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Stopping Sexual Assault


  • Make a plan – If you’re going to a party, go with people you trust.  Agree to watch out for each other and plan to leave together.  Don’t leave someone stranded in an unfamiliar or unsafe situation
  • Be a good friend – Trust your instincts.  If you notice something that doesn’t feel right, it probably isn’t
  • It’s okay to lie.  If you are concerned about angering or upsetting a person, you can lie or make an excuse to create an exit.  It may feel wrong to lie, but you are never obligated to remain in a situation that makes you feel uncomfortable, scared, or threatened
  • Know your limits – If you choose to drink, keep track of how many drinks you’ve had and be aware of your friends’ behavior
  • Protect your drink – Keep your drink with you and only drink from unopened containers
  • Stay alert – Be aware of your surroundings, your condition, and the condition of others around you


If something does happen, it’s important to know what to do, where to go, and that it’s never the survivor’s fault!

  • Seek assistance – The College can assist you with seeking medical treatment and counseling.  They can also inform you of your options, including campus conduct procedures and reporting to law enforcement
  • Request campus accommodations, if needed – It’s important you feel safe on campus
  • Contact the Title IX Coordinator:
    Dr. Kristen Alley, Vice President of Student Affairs/Title IX
    12 ASC, 1301 Mable Street
    [email protected]

Other Resources:

  • North Central MO Mental Health Center, 1601 East 28th St., Trenton, MO, 660-359-4487
  • NCMC Counselor, Alexander Student Center, 660-357-6418
  • Central Methodist University Partnership (Virtual Appointments), [email protected], View More Information
  • Preferred Family Healthcare, 1628 Oklahoma Avenue, Trenton, MO 64683
  • Trenton Police, 17th and Harris, Trenton, MO Emergencies: 911 or 660-359-2121
  • Wright Memorial Hospital, 191 Iowa Boulevard, Trenton, MO 660-358-5700. A Sexual Assault Nurse Examiner (SANE) is available.  Call in advance
  • Green Hills Women’s Shelter – advocacy and support for victims of sexual violence. 24-hour hotline: 1-800-942-0649, serving both male and female victims
  • National Sexual Assault Hotline: 1-800-656-HOPE (4673)
  • Additional resources can be found on the NCMC website

Information adapted from RAINN – Rape, Abuse and Incest National Network

A good friend knows how to CARE

  • Create a distraction – Do what you can to interrupt the situation.  A distraction can give the person at risk a chance to get to a safe place. Ex. “Let’s get pizza, I’m starving!” or “This party’s lame.  Let’s leave.”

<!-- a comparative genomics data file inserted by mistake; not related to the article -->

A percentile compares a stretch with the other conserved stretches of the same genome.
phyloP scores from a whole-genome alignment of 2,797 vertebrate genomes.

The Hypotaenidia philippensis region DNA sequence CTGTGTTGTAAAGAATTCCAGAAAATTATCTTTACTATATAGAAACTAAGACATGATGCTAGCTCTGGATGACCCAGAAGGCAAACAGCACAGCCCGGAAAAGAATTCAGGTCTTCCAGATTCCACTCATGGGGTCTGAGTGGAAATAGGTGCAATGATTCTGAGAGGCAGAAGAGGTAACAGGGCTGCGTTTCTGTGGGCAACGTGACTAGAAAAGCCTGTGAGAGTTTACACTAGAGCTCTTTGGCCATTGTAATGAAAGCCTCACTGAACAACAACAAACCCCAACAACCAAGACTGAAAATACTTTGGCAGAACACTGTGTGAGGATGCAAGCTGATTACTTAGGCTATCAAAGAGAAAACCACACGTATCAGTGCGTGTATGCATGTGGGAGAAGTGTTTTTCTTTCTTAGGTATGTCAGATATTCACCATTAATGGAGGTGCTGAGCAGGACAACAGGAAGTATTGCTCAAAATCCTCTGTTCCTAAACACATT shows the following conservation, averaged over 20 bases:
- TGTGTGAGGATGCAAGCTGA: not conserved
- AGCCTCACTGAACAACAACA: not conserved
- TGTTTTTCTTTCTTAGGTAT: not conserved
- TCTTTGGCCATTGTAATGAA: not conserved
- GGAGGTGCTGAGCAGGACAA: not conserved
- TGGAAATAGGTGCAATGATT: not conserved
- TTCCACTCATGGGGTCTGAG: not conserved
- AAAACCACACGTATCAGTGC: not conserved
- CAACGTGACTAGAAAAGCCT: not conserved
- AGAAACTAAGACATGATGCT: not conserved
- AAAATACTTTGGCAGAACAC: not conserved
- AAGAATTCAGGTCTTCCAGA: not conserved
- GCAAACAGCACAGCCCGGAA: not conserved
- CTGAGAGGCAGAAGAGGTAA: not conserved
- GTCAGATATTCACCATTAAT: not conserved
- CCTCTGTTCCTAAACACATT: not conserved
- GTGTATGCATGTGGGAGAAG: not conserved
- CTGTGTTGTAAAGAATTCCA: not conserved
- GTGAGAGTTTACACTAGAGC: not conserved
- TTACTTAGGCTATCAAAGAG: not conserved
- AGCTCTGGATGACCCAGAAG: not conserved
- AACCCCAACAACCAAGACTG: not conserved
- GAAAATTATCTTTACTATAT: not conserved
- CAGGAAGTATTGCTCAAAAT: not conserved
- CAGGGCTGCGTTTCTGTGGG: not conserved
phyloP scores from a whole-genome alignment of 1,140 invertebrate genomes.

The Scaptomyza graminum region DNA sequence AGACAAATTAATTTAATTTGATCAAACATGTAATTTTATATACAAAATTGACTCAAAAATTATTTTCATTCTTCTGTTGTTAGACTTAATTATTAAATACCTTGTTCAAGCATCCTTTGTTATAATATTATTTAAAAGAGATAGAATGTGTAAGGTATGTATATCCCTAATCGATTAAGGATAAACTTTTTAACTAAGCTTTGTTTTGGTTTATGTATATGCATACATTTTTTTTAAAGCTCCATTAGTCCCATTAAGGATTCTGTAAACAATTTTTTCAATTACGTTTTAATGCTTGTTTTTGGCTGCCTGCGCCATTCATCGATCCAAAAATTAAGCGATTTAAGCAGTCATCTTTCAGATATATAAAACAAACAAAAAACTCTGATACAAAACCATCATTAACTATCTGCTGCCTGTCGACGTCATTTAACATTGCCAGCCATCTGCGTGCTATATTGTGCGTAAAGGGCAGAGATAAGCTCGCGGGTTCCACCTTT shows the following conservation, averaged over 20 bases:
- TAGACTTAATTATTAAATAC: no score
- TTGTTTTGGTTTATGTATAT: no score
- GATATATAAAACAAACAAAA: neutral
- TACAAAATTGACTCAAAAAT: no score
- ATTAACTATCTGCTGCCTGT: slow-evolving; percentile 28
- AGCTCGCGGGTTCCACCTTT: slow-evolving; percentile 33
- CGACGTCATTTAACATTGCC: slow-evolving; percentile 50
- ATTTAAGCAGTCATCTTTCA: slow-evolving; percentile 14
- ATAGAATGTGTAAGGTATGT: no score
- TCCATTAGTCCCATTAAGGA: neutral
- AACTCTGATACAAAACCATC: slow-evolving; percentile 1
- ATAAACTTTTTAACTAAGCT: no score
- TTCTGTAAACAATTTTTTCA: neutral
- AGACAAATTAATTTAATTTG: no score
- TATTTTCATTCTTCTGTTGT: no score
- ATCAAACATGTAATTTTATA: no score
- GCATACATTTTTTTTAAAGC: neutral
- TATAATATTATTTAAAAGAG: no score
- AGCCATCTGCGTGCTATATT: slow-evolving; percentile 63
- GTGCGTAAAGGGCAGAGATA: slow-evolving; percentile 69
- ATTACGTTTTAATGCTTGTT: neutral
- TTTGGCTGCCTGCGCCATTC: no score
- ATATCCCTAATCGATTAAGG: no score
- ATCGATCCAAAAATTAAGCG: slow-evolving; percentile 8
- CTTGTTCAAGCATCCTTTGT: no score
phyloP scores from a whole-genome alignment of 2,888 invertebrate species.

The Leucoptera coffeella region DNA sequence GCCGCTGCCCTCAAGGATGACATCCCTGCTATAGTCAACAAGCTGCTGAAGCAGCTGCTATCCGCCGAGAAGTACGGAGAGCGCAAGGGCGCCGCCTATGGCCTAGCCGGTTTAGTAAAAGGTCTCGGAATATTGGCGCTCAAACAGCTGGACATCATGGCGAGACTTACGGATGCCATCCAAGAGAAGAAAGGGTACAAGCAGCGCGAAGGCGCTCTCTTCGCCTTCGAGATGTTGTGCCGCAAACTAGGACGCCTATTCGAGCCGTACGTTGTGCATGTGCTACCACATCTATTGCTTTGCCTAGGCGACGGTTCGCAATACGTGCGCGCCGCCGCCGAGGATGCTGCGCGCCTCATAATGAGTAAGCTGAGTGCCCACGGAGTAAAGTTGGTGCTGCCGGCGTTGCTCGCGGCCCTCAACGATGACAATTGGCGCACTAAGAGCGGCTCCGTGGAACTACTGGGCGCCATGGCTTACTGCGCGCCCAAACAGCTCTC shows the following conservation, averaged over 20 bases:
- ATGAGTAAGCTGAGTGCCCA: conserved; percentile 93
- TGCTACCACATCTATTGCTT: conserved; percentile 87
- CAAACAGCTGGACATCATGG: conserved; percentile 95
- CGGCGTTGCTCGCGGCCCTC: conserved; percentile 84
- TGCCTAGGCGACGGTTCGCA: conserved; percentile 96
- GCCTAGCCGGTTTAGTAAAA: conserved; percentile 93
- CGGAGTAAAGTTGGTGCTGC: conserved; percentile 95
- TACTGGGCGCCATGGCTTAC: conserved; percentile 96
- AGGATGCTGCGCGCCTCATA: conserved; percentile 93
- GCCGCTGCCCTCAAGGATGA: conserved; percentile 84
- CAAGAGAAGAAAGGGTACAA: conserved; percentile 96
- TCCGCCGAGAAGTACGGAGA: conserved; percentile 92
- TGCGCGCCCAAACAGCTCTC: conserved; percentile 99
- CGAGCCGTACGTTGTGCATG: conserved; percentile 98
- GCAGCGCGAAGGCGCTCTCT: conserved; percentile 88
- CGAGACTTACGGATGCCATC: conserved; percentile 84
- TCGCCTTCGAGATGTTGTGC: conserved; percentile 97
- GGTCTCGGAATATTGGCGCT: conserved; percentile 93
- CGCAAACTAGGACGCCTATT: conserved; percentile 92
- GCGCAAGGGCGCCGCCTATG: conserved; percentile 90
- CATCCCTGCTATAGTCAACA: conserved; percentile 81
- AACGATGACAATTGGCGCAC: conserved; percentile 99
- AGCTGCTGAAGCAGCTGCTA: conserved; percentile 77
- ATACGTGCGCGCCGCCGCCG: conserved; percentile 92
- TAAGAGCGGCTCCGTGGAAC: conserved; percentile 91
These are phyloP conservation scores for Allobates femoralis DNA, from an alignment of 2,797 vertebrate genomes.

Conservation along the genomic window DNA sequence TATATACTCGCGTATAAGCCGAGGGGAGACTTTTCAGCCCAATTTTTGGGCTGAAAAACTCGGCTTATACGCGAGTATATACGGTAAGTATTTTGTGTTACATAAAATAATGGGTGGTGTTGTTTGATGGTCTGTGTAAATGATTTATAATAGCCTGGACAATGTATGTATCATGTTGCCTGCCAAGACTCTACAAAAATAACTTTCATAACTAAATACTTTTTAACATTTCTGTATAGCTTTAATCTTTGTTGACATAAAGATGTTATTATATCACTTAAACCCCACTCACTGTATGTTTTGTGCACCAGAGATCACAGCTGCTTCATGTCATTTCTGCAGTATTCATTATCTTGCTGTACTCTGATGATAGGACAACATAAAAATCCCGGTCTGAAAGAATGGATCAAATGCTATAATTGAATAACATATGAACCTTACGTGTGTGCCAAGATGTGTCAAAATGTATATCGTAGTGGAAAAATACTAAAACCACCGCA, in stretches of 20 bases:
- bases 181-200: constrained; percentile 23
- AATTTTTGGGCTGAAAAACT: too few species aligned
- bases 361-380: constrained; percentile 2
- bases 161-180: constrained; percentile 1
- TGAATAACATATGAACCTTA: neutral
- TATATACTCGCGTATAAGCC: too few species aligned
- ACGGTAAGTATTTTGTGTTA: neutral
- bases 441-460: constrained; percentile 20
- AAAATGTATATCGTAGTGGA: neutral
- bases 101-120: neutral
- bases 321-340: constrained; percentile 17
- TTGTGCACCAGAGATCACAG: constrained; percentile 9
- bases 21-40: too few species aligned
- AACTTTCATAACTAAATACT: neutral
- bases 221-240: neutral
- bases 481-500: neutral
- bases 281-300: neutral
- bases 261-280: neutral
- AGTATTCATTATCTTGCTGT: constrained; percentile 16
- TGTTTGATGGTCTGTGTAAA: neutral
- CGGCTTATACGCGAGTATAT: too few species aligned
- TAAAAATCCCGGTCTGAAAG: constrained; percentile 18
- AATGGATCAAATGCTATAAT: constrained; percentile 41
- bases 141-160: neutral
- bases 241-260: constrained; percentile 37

• Ask directly – Ask ?s like “Who did you come here with?” or “Would you like me to stay with you?”
  • Refer to an authority – Sometimes the safest way to intervene is to refer to a neutral party with the authority to change the situation, like a security guard or bartender
  • Enlist others – it can be intimidating to approach a situation alone.  Enlist others to support you


Consent is about communication!  It should happen every time.  Giving consent for one activity, one time, does not mean giving consent for increased or recurring sexual contact.  Having sex with someone in the past doesn’t give that person permission to have sex with you again in the future and you can change your mind at any time.

Positive consent can look like this:

  • Communicating when you change the type or degree of sexual activity with phrases like “Is this OK?”
  • Explicitly agreeing to certain activities, either by saying “yes” or another affirmative statement
  • Using physical cues to let the other person know you’re comfortable taking things to the next level

It does NOT look like this:

  • Refusing to acknowledge “no”
  • Assuming that wearing certain clothes, flirting, or kissing is an invitation for anything more
  • Someone being under the legal age of consent, as defined by the state
  • Someone being incapacitated because of drugs or alcohol
  • Pressuring someone into sexual activity by using fear or intimidation
  • Assuming you have permission to engage in a sexual act because you’ve done it in the past

NCMC’s Definition of Consent:  An active process where there is clear and unmistakable voluntary agreement, expressed in mutually understandable words or actions, to engage in sexual activity. Silence or absence of resistance does not imply consent. Informed consent cannot be gained by force, coercion, threat, by ignoring or acting in spite of the objections of another, or by taking advantage of the incapacitation of another, where the respondent knows or reasonably should have known of such incapacitation. Informed consent is also absent when the activity in question exceeds the scope of informed consent previously given, i.e. past consent does not imply future consent. Consent to engage in sexual activity with one person does not imply consent to engage in sexual activity with another. Consent can be withdrawn at any time. In the state of Missouri, consent cannot be provided if the person lacks the mental capacity to authorize the conduct charged to constitute the offense and such mental incapacity is manifest or known to the actor; or it is given by a person who by reason of youth, mental disease or defect, intoxication, a drug-induced state, or any other reason anyone under the age of seventeen cannot give informed consent.

Information adapted from RAINN – Rape, Abuse and Incest National Network